The Trump administration will not invoke federal authority over the National Guard for now, National Security Adviser Robert O'Brien said on Sunday as protests flared in multiple U.S. cities following the death of an unarmed black man in Minneapolis in police custody last week.
"We're not going to federalize the Guard at this time. But, if necessary, we have further military assets that can be deployed ... if the governors and the mayors need it and they can't get control of the situation," O'Brien told reporters at the White House, saying law enforcement decisions should rest with governors and mayors.
"We'll do whatever the governors or mayors need to keep control of their cities," he added.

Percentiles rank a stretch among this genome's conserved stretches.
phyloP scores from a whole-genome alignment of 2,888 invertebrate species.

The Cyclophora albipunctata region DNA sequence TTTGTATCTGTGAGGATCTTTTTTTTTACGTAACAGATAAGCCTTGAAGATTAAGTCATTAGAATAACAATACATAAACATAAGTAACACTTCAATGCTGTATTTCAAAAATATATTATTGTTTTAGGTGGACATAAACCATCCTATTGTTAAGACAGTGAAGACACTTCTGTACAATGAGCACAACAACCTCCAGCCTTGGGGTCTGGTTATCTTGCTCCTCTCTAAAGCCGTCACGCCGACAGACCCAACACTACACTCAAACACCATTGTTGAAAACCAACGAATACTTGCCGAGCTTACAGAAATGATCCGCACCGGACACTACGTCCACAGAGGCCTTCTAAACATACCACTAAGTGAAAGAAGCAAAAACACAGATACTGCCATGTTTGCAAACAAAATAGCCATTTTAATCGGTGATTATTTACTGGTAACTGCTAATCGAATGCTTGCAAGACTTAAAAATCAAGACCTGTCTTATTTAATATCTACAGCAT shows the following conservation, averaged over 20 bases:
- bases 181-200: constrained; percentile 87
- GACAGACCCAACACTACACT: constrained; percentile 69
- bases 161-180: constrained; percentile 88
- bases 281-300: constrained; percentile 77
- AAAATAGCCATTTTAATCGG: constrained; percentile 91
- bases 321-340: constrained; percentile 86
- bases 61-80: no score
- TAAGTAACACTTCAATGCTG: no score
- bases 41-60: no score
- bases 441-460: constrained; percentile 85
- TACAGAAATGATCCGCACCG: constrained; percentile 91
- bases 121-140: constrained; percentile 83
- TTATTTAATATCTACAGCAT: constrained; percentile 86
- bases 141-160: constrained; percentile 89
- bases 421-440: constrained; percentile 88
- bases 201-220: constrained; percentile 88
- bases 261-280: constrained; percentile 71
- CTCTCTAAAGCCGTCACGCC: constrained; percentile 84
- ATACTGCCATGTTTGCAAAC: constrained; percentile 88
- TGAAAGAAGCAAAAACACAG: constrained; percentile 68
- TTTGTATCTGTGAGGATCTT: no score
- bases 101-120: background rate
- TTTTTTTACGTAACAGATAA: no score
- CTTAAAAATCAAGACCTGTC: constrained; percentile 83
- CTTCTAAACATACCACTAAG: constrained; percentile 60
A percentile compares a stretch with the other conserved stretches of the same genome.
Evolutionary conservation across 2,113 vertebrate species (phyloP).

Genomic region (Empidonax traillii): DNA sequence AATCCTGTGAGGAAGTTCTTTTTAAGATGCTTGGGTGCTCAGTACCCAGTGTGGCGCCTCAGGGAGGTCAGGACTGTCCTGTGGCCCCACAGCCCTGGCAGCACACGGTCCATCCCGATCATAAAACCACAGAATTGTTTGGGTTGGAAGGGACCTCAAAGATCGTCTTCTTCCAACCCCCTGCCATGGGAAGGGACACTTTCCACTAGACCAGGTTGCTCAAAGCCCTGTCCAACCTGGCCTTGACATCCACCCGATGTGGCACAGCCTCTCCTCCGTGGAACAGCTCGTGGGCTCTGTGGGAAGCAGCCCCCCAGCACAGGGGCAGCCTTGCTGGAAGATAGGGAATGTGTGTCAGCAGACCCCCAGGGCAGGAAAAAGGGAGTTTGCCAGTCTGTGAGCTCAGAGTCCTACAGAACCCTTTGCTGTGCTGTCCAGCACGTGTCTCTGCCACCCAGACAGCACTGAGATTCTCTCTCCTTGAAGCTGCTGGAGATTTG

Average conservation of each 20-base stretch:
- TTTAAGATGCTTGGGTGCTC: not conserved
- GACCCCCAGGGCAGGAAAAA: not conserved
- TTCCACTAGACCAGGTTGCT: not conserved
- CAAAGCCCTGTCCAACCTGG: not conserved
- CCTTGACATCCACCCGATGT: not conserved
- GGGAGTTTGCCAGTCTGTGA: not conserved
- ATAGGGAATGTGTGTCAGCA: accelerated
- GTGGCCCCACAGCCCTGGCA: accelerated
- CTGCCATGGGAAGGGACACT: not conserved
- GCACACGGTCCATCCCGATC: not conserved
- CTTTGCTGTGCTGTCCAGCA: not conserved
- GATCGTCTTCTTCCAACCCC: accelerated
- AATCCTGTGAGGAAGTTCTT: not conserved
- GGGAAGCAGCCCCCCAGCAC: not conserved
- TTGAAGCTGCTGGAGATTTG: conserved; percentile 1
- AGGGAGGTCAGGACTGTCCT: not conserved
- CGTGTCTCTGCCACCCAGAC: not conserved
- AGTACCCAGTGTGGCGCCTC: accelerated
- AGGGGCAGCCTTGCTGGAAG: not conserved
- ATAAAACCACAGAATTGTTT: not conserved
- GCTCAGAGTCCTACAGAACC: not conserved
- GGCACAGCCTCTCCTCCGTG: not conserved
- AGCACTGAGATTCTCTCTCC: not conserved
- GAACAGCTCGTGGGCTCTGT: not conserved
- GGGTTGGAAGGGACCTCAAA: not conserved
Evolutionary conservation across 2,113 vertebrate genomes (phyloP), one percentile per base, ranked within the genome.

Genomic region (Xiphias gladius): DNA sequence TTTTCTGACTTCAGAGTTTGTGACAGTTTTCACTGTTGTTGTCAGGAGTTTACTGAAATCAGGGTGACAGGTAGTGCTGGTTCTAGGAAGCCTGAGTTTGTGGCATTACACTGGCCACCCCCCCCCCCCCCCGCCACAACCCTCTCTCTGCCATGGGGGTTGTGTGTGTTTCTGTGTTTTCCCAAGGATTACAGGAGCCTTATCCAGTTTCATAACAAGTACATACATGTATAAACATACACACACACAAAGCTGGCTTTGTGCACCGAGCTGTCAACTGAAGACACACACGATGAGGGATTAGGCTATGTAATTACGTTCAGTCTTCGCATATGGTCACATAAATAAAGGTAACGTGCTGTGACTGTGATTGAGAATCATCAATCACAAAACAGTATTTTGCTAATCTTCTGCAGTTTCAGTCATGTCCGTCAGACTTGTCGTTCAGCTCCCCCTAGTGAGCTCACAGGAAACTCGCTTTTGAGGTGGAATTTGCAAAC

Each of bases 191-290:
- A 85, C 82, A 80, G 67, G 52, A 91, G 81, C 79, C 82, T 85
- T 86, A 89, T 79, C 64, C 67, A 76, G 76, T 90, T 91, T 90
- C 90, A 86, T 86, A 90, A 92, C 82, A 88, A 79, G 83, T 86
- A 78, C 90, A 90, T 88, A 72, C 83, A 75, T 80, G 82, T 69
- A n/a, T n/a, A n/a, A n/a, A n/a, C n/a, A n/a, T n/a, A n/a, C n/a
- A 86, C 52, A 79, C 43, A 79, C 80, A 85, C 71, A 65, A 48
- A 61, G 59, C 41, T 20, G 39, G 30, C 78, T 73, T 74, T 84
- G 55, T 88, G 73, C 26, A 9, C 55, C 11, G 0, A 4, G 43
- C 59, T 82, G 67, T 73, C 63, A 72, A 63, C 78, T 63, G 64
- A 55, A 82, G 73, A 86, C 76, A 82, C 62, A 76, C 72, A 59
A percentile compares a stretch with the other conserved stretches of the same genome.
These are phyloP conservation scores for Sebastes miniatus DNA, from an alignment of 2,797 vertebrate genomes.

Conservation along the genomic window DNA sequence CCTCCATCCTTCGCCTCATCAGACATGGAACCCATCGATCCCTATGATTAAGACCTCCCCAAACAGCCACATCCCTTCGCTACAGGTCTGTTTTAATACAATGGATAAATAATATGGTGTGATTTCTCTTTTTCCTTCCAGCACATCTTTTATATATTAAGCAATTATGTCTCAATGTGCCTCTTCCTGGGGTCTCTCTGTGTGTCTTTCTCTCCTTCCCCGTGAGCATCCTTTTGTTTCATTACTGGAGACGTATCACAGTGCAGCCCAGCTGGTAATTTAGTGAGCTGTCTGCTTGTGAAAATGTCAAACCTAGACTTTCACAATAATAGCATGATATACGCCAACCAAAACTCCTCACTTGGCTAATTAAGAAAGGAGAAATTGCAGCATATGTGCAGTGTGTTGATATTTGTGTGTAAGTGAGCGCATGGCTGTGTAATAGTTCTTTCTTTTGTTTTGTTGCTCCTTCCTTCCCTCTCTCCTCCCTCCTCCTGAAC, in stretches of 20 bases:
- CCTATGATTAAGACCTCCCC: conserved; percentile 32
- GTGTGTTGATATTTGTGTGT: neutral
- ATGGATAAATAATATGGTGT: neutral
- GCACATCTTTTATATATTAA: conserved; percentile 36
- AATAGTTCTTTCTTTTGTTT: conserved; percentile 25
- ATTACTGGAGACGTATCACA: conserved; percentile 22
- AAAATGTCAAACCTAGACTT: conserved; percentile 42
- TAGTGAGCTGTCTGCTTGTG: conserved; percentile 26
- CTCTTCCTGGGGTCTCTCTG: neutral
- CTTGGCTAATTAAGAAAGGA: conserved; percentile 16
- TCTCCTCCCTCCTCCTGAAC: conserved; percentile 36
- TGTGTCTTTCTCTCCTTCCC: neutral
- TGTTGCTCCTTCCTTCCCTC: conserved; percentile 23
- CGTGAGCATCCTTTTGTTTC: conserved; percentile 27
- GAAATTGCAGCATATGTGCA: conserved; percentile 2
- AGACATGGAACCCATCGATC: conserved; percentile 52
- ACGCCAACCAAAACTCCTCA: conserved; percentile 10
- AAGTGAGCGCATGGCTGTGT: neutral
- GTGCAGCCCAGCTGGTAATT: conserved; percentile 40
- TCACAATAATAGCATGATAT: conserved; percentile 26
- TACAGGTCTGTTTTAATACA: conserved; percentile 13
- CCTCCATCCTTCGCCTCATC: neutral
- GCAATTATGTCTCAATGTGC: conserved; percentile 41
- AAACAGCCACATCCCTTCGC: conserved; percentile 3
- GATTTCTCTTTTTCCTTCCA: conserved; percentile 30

Civil unrest has swelled in recent days following Monday's death of George Floyd, who was shown on video gasping for breath as a white Minneapolis policeman knelt on his neck.
The National Guard said in a statement on Sunday said 5,000 of its soldiers and airmen had been activated in 15 states and Washington, D.C., but that "state and local law enforcement agencies remain responsible for security."
Another 2,000 National Guard troops were ready to activate if needed, the statement said.